How to Determine the Return on Investment (ROI)?

How to Determine the Return on Investment (ROI)?

ROI, or return on investment, serves as a performance metric for investments and facilitates the comparison of their profitability. Investments can be evaluated based on their ROI, with higher ROI indicating better performance compared to investments with lower or negative ROI.


Accurately assessing your performance is crucial, regardless of whether you engage in day trading, swing trading, or long-term investments. Without such evaluation, it becomes challenging to gauge your success. One of the notable advantages of trading lies in its ability to provide objective metrics for measuring performance. This, in turn, assists in minimizing emotional and cognitive biases.

While the human mind tends to construct narratives to comprehend the world, it cannot evade the significance of numbers. Negative returns indicate a need for adjustments in your strategy, while a disparity between your perceived success and actual numbers suggests the influence of biases. To evaluate investment performance and compare multiple investments, the calculation of ROI proves invaluable.

What Is Return on Investment?

ROI is a fundamental metric used to gauge the performance of investments and facilitate comparisons between them. It quantifies the gains or losses relative to the initial investment, serving as an approximation of an investment's profitability. A positive ROI indicates profits, while a negative ROI signifies losses compared to the original investment. Calculating ROI is not limited to trading or investment alone; it applies to any business endeavor or purchase. For example, before opening or acquiring a restaurant, conducting a financial analysis and estimating the ROI based on projected expenses and returns can inform a better business decision. If the calculated ROI suggests potential profitability, it may be worth pursuing the venture.

ROI provides a means to evaluate past transactions. For example, consider the scenario of investing in a startup company that develops software for home automation. After investing $50,000, the company grows rapidly over the next few years and eventually goes public. The investor sells their shares for $300,000, resulting in a significant return on investment. By comprehending and utilizing ROI, individuals, and businesses can make informed decisions regarding investments, ventures, and financial strategies.

Calculating ROI

The calculation of ROI follows a straightforward formula. First, subtract the original investment cost from the current value of the investment. Then, divide this difference by the original investment cost.

ROI = (current value - original cost) / original cost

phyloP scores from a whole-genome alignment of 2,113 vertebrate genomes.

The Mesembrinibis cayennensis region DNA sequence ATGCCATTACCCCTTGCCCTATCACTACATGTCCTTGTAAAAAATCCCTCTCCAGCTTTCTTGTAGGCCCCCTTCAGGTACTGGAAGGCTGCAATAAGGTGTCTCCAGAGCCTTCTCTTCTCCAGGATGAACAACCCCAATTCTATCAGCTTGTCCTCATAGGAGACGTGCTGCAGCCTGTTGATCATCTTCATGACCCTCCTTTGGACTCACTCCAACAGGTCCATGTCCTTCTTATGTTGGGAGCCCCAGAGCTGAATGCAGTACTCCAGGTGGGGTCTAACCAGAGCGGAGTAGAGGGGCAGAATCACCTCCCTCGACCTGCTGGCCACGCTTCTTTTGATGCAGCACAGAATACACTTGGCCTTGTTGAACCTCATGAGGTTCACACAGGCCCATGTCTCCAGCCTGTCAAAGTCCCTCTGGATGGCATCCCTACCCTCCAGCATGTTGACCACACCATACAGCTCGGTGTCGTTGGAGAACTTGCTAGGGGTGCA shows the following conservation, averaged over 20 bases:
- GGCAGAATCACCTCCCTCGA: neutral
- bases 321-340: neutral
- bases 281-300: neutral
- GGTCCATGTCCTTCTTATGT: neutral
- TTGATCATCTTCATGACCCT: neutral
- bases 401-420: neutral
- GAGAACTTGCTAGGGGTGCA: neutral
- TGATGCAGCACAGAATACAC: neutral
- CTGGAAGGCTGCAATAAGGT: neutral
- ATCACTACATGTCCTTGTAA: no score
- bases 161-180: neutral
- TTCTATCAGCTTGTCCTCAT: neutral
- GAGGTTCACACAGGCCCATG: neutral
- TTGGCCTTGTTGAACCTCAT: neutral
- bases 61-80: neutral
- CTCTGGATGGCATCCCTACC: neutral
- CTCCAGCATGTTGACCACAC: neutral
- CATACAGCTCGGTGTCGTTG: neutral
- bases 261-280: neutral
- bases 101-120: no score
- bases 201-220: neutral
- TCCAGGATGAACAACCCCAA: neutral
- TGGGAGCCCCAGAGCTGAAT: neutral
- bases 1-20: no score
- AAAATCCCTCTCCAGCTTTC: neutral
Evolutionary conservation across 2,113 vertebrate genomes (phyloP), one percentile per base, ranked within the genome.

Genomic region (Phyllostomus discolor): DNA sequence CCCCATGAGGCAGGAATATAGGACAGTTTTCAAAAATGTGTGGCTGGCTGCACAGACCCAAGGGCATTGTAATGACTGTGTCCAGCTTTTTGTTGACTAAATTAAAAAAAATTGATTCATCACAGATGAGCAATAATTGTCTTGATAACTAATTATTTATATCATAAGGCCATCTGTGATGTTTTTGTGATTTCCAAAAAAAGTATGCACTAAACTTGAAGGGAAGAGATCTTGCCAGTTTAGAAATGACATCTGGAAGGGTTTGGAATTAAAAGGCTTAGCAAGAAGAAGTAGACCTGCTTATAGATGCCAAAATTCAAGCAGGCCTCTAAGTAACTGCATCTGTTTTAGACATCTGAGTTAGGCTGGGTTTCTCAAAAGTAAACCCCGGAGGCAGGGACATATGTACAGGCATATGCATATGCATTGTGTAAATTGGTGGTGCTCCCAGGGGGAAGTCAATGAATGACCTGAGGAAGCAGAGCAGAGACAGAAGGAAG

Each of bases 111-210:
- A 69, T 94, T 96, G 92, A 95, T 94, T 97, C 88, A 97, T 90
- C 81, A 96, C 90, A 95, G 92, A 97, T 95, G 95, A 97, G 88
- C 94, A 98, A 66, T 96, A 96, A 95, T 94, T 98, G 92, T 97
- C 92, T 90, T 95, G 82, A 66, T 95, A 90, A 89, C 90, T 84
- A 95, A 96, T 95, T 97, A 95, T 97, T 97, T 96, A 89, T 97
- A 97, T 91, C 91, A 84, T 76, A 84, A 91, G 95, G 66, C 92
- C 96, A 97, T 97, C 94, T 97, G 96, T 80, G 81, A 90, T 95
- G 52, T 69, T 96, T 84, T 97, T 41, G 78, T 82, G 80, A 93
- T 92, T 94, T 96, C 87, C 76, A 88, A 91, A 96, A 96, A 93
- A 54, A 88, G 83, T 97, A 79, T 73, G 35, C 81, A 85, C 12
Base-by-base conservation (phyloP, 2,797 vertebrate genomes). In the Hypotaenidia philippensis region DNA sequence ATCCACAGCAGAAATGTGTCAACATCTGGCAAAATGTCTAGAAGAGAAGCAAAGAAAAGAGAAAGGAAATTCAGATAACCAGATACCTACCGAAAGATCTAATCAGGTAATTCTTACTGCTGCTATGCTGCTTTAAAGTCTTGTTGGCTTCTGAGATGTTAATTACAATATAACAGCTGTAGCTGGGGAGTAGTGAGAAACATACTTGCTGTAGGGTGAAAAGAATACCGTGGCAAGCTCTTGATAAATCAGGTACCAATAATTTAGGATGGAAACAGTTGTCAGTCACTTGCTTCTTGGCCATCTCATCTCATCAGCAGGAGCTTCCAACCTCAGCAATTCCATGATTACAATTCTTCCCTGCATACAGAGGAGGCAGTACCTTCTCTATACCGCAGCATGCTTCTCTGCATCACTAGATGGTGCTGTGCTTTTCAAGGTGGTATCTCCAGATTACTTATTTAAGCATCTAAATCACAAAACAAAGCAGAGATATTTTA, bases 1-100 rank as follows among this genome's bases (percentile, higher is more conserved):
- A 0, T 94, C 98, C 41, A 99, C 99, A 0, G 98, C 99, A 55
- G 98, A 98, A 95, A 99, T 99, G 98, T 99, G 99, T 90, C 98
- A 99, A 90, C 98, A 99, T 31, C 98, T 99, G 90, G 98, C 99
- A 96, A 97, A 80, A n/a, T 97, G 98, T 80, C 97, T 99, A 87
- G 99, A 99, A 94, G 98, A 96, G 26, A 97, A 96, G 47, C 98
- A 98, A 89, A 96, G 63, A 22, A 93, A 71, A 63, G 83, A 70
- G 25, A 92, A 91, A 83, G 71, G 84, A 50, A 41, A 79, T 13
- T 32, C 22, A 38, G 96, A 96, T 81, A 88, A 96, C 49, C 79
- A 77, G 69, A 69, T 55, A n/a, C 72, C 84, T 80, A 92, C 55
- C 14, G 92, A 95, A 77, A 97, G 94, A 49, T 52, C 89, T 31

Let's apply this formula to determine the profit from investing in a startup company that develops software for home automation. After investing $50,000, the company grows rapidly over the next few years and eventually goes public. The investor sells their shares for $300,000, resulting in a significant return on investment. The original investment cost was $50,000.

ROI = (300,000 - 50,000) / 50,000 = 5

The ROI is 5, which, when multiplied by 100, gives the rate of return (ROR).

5 x 100 = 500

Therefore, the gain on the original investment is 500%. However, it's crucial to consider the expenses incurred for the investment. Taking into account the expenses, we can recalculate the ROI:

ROI = (250,000 - 50,000) / 50,000 = 4

The ROI is 4 (or 400%). Multiplying this by the original investment cost of $50,000 gives the net profit, which amounts to $200,000.

50,000 x 4 = 200,000

Limitations of ROI

ROI serves as a straightforward measure of profitability, but it has limitations that should be taken into account. One limitation is the lack of consideration for the time involved. The duration over which returns are generated can impact their value, yet ROI does not differentiate between short-term and long-term investments.

Another limitation is the exclusive focus on ROI without considering other aspects of an investment. A higher ROI does not necessarily indicate a superior investment if factors such as liquidity, security, and market demand are not taken into consideration.

Risk is an important factor to consider alongside ROI. Investments with high ROI may come with higher risks, including the potential loss of the original investment or limited access to funds. To gain a more comprehensive understanding, it is advisable to evaluate investments using additional metrics such as risk/reward ratios and other relevant factors like cash flows, interest rates, and return on equity (ROE).


Return on investment is a fundamental metric used to evaluate the performance of portfolios, investments, and businesses. It provides valuable insights for making informed investment decisions. While ROI is not the sole determinant, it remains a useful measure. It is important to consider factors like opportunity cost, risk/reward ratio, and other relevant considerations when choosing between different investment opportunities. However, ROI serves as a valuable starting point in evaluating potential investments.